Disconnect to Reconnect

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During last Thursday evening’s BigMarker session, we briefly spoke about the Thai commercial, Disconnect to Connect, which I had seen previously and really enjoyed watching again. I also came across another video which was new to me, a video from the Philippines, Disconnect to Reconnect. It is a little long (almost 12 minutes), but completely worth it and made me reflect on the need for myself to be a good role model at showing my students a sense of balance when using technology. Go ahead, watch it, if you have some time. You’ll enjoy it!

Messing Around

Reading the ‘Messing Around’ chapter in MacArthur’s Living and Learning in New Media: Summary of Findings From the Digital Youth Project got me thinking. Now, I’m all for messing around and tinkering on the computer, but I have 4 iMacs in my Year 2 (1st grade) classroom. We have a laptop cart that is available on a limited basis in our library but when  we are working on something, whether it is blogging, creating animations, etc, I generally do prefer my students to stay on task until they are finished. I’ll leave the messing around until they are in a 1-1 classroom, in Year 5, thank you very much! Last week we had Student Led Conferences, where I had set up 4 different stations around the room, a Math station, a Portfolio station, a Mandarin station and an ICT station. Students led their parents for 15 minutes to each station. For our ICT station, the students were showing their parents their folder with all the things they have created this year. My job during SLC’s is to generally let the children lead the conference, and I am the facilitator.  Imagine my surprise when I saw a mom rolling on the floor with laughter. Her son was showing her some of the videos that were on the desktop and he showed her another student’s video she must have created using Photo Booth. You could not make this stuff up! I guess my students ARE messing around.

 

Pictures of last night ended up online, I’m screwed….

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Reading the MacArthur Foundation‘s, Living and Learning with New Media:  A Summary of Findings from the Digital Youth Project was interesting. It got me thinking about how different my teen years were from today’s teens. I actually really feel sorry for them. I starting thinking about the first time I saw Katy Perry‘s video for Last Friday Night. I really chuckled at her sense of humor, I could see my own geeky teen self in her character as I remembered the cringe-worthiness of the teenage years. But that is where it is – in my memory. I can laugh at it – but today’s teens, as the MacArthur Foundation highlighted, are living in a different time where “pictures of last night ended up online, I’m screwed” and to be honest, I’m glad those pictures of my awkward time are sketched in my memory and not on the internet for an audience to see!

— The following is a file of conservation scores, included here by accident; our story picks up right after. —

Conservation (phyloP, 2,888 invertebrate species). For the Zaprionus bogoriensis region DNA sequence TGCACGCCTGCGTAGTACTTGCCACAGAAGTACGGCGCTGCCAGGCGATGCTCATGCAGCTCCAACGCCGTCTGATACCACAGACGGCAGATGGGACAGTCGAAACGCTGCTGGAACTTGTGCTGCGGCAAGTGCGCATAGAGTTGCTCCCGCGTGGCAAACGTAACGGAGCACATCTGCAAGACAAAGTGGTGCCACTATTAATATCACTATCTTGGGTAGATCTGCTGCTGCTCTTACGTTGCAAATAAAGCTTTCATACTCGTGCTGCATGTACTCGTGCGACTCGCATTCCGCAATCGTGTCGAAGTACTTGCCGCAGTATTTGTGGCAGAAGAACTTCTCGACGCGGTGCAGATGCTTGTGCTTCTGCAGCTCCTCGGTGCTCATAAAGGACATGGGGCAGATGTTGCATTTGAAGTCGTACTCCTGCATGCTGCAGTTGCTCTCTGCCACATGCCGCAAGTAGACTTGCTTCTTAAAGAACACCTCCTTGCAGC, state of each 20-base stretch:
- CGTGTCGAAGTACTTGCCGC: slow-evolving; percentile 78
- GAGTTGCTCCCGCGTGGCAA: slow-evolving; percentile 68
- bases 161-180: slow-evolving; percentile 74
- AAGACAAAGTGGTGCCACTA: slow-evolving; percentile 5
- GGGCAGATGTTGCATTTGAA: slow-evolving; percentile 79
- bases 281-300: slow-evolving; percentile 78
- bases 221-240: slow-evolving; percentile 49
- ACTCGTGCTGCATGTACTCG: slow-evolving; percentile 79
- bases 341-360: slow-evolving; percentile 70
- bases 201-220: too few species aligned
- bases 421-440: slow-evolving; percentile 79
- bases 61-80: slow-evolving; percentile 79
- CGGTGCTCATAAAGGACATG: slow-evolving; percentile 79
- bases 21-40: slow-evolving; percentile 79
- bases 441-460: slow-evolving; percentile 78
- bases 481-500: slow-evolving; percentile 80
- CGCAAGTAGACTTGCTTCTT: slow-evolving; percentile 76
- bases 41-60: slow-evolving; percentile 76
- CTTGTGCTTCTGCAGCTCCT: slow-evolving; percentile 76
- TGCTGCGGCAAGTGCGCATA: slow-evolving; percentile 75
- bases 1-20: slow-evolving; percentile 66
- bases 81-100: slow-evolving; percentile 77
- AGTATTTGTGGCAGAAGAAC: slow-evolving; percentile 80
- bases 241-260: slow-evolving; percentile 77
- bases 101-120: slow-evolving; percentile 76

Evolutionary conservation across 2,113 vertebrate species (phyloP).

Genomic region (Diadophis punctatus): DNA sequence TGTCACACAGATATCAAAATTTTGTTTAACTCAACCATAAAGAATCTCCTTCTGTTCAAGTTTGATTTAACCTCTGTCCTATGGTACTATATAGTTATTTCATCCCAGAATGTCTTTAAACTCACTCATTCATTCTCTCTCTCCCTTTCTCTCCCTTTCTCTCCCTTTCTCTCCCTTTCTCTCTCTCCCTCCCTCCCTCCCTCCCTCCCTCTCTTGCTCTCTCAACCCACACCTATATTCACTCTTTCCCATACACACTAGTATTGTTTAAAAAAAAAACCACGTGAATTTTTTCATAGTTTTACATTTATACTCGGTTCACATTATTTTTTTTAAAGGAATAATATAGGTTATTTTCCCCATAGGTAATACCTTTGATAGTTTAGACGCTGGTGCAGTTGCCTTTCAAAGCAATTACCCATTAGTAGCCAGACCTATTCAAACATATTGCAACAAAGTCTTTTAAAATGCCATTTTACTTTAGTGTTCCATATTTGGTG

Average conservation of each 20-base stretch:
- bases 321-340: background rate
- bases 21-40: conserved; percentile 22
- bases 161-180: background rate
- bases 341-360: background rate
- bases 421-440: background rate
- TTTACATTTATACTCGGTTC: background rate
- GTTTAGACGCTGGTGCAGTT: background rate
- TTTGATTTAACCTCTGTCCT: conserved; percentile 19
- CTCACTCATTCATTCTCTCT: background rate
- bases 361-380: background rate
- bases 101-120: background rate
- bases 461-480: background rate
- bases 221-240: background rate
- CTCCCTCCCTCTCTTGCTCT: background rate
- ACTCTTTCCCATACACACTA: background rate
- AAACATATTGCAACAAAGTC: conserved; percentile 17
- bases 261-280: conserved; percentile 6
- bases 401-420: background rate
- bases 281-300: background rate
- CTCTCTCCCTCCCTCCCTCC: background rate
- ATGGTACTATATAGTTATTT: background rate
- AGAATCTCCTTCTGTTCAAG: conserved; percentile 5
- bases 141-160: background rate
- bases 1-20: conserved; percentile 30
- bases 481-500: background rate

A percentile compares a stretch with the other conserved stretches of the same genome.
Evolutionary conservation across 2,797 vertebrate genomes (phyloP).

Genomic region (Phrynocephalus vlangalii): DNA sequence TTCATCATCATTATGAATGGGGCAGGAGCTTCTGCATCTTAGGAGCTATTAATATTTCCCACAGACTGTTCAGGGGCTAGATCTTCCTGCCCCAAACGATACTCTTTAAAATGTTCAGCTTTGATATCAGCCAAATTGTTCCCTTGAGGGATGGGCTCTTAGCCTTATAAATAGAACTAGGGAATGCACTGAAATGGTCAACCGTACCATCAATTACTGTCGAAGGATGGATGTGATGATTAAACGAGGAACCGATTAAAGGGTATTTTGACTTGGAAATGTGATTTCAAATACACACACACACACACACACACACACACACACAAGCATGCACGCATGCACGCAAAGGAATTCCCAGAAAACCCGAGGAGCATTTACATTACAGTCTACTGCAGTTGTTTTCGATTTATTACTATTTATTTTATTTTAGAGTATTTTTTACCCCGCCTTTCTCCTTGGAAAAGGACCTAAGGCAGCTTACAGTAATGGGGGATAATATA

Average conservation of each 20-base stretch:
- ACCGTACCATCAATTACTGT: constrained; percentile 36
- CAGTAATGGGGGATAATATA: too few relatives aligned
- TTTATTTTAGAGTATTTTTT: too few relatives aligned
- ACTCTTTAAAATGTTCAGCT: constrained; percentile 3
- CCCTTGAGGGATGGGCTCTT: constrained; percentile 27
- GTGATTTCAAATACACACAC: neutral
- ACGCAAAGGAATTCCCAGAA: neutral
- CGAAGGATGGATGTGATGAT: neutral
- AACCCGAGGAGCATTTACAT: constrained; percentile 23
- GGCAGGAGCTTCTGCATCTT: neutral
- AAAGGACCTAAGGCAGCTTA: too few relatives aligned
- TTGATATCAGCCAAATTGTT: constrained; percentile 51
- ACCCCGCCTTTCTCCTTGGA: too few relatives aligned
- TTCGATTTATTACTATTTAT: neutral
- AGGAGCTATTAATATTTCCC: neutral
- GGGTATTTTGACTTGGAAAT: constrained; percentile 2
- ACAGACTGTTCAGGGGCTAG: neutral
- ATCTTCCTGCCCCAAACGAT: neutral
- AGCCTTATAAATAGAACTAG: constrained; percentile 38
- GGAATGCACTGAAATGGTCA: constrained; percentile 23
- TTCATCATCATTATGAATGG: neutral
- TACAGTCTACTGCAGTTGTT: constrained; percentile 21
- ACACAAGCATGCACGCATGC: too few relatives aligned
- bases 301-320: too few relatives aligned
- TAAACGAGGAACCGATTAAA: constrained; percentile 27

The implications of this can be damaging, and many teens aren’t aware of this. My cousin’s daughter is 15 and I mentioned to her over Christmas that I’d seen her Facebook photos and I told her I thought she should take some of the more risque ones down. She really didn’t see a problem with photos of her in a provocative dress, she felt it was “part of her personality, just a little part” and there were “lots of parts of her personality”. Yes, teens are self absorbed, we all were teens at one point but the long term implications for her and myself are very different.

I enjoyed reading about the different ways young people use technology – whether “Hanging out” “Messing around”, or “Geeking Out” I find the “always on” communication to be disturbing. Why should teens always be available for communicating with others? I also found the relationship of Alice and Jesse to be a bit bizarre and very different from my own teen relationships. I don’t have children yet but I’m feeling a bit frightened for my future children!